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Hand hospitals, GP over to the states: OECD

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The states and territories would assume exclusive responsibility for hospitals and primary care while the Commonwealth would steer policy and funding and oversee quality and performance under a far-reaching shake-up of the health system proposed by an international review.

As the states warn of the devastating effects of Federal Government cutbacks to hospital spending, the Organisation for Economic Cooperation and Development has recommended an end to the complex and confusing split of responsibility for health care between the two levels of government.

In its annual Health Care Quality Review of Australia, the OECD said that although the nation’s health system achieves good health outcomes for the amount of funding it receives – the sixth longest life expectancy among rich countries with only average health expenditure – the country could do better if it simplified lines of responsibility and boosted the role of GPs.

“Australia achieves good health outcomes relatively efficiently, with health expenditure at 8.8 per cent of GDP, about the same as the OECD average,” the Review said. “[But] the health system features a complex split of federal and state and territory funding and responsibilities which can make it difficult for patients to navigate their way through.”

Under current fragmented and nonsensical arrangements, both levels of government carry responsibility for overseeing health care quality, the OECD found.

But, within this, states are given the lead role as hospital “system managers” while the Commonwealth retains prime responsibility for primary health care.

It said arrangements for supervising private care were just as labyrinthine, with the states carrying responsibility for licensing private hospitals while health funds were regulated by the Federal Government.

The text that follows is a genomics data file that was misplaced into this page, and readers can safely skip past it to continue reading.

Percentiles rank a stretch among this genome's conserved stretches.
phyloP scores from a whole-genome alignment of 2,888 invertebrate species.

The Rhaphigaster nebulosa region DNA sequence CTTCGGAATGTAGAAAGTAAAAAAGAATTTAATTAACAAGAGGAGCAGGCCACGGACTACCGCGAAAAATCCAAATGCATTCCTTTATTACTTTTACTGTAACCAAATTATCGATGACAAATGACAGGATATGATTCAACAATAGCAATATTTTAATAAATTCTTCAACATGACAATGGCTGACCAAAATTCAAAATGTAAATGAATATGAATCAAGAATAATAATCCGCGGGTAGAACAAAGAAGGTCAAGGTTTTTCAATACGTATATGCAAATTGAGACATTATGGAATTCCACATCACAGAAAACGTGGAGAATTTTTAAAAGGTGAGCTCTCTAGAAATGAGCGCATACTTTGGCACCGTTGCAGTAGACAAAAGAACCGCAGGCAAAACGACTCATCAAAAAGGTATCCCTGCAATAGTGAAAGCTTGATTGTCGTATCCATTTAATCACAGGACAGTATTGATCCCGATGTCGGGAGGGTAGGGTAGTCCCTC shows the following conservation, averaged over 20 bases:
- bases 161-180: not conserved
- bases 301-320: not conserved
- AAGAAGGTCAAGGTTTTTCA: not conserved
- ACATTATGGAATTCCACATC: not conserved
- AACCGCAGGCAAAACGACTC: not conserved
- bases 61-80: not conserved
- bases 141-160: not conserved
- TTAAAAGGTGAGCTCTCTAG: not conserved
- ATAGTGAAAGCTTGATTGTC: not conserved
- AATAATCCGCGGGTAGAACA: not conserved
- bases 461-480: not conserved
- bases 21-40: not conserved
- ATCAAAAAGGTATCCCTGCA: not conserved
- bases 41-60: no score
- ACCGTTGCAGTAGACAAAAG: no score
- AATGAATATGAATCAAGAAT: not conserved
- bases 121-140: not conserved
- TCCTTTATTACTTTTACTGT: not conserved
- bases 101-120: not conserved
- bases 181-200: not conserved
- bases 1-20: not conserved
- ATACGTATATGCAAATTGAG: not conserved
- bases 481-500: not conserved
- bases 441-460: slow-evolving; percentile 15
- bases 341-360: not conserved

“Better rationalised responsibilities, by making states and territories responsible for primary care, for example, would help ease some of the system’s complexity, as well as the tension that sometimes exists between the two levels of government,” the review said.

Related: Public hospitals stretched by rising demand

For decades the nation’s public hospitals have been caught up in outbreaks of the “blame game” between the Commonwealth and the –states over funding, and medical students battling for limited intern places are the latest victims of the blurred lines of responsibility.

The OECD said the states should assume responsibility for hospitals and primary health, leaving the Commonwealth to oversee quality and performance.

The OECD said it made sense for the Federal Government to play the lead role in steering health policy and overseeing quality and performance, noting the work of agencies like the Australian Commission on Safety and Quality in Health Care and the Independent Hospital Pricing Authority.

It said Australia also stood out among its peers for having a consolidated national registration scheme for practitioners.

“Greater harmonisation of quality monitoring and improvement approaches would make the states more comparable, providing opportunities for health services to be benchmarked against a larger pool of peers, and to draw lessons that could help improve health care quality,” the OECD said.

The Organisation said quality could be further enhanced by strengthening primary health care, particularly given the growing number of patients with chronic health problems.

It said an “unusual division” had developed between primary care and community health, adding to the fragmentation of the system, while the slow adoption of e-health made it difficult to coordinate care among different providers.

The OECD also took aim at fee-for-service payment model, which it said did little to promote the integration of care, and decried that the Practice Incentive Program, as a pay-for-performance scheme, remained largely under-developed.

“[It] consists of few incentives that are tied to quality and patient outcomes,” the Organisation said, and expressed surprise at the lack of data collected on primary health care quality and outcomes: “[this] provides general practitioners with very limited opportunity to compare their performance with that of their peers”.

Adrian Rollins

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